This analysis illustrates that we’re in an environment of wild swings in Volatility. Seemingly any name is susceptible to runaway Volatility and while the directionality of the forward exposure change could go positive or negative, it’s clear that many of the movements we’ve seen and will continue to see are likely to be drastic. Given these changes in Volatility exposures, it’s imperative that investors are diligent in monitoring Volatility exposure in their portfolios and leveraging factor aware portfolio construction where possible.
In two weeks we’ll wrap up our series on Volatility by analyzing whether high Volatility or low Volatility names are driving the performance reversal and try to understand the impact, if any, on the low Volatility investing phenomena that has grown in popularity over the past several years.
US & Global Market Summary
US Market: 8/24/20 - 8/28/20
- Major stocks indices wrapped up another strong week as the Dow Jones Industrial Average reached positive territory for the first time since late February.
- The week also marked the S&P 500′s first five-week winning streak since late 2019 and the longest run for the Nasdaq since a six-week win streak that ended in January.
- The Federal Reserve unveiled a major policy shift on Thursday allowing inflation and employment to run higher to continue to support the economy. The move indicates that interest rates are likely to stay near zero for a long period of time.
- U.S. consumer spending rose 1.9% in July, topping a Reuters forecast of a 1.5% gain. Personal income was also stronger than expected, rising 0.4% while economists had forecast a drop of 0.2%.
- The Trump administration is reportedly fast-tracking a Covid-19 vaccine prior to US election and The US Food and Drug Administration issued an emergency use authorization for convalescent plasma — blood plasma taken from coronavirus survivors — to treat the virus.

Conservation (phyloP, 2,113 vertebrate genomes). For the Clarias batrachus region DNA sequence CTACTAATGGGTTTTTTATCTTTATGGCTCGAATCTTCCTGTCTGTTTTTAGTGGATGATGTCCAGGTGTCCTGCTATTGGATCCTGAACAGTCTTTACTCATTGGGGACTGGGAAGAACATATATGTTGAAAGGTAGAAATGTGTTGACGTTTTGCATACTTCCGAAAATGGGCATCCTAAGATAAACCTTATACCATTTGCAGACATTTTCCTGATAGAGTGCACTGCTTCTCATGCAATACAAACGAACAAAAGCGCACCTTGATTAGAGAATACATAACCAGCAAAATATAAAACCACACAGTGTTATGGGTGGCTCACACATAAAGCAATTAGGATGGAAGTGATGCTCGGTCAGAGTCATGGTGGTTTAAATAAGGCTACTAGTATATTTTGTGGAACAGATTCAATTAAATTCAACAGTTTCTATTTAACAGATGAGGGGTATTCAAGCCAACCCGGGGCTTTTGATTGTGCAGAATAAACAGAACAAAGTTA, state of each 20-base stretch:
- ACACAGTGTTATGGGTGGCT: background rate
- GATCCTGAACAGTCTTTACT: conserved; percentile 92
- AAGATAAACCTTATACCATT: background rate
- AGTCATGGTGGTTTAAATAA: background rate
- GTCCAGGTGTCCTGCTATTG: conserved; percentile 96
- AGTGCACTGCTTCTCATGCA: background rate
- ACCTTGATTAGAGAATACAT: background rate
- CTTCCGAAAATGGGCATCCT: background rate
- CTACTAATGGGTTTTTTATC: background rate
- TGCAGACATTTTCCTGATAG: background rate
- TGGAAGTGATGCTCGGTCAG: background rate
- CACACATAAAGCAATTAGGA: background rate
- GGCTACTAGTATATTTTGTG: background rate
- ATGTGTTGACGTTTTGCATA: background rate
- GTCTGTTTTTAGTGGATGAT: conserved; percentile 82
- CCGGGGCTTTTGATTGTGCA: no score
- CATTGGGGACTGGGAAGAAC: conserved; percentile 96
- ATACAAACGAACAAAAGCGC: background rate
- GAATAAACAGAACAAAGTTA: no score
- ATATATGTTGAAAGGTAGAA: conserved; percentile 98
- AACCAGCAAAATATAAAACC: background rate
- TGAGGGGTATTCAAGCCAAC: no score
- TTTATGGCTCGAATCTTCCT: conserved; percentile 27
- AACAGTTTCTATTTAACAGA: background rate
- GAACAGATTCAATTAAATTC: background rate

Normalized Factor Returns: Axioma US Equity Risk Model (AXUS4-MH)
- This week’s headliner Volatility also sits at the top of the US factor charts for the third week in a row sharing this week’s biggest normalized gains with Market Sensitivitywhich (just as impressively) continues its march towards positive territory for the seventh consecutive week.
- Rebounding from last week’s dip into negative territory, Size slips back above the mean this week.
- Growth continues its four-week slide towards oversold terrain.
- Momentum saw the biggest normalized loss this week continuing its abrupt reversion since a peak on 8/6.
- US Total Risk (using the Russell 3000 as proxy) declined by 116bps, breaking below levels last seen in mid March.
Normalized Factor Returns: Axioma Worldwide Equity Risk Model (AXWW4-MH)
- Market Sensitivity continues a six-week rally towards positive territory and sits alone atop this week’s leaderboard.
- Size is finally showing some upward pressure after a five-week slide deeper below the mean.
- Growth advanced for the second week but still resides in Oversold territory.
- Profitability’s seven-week march deeper into positive territory came to an abrupt halt this week.
- Momentum was once again the week’s biggest loser continuing its fall from a peak of +2.58 SD on 8/5.
- Global Risk (using the ACWI as proxy) declined by 51bps.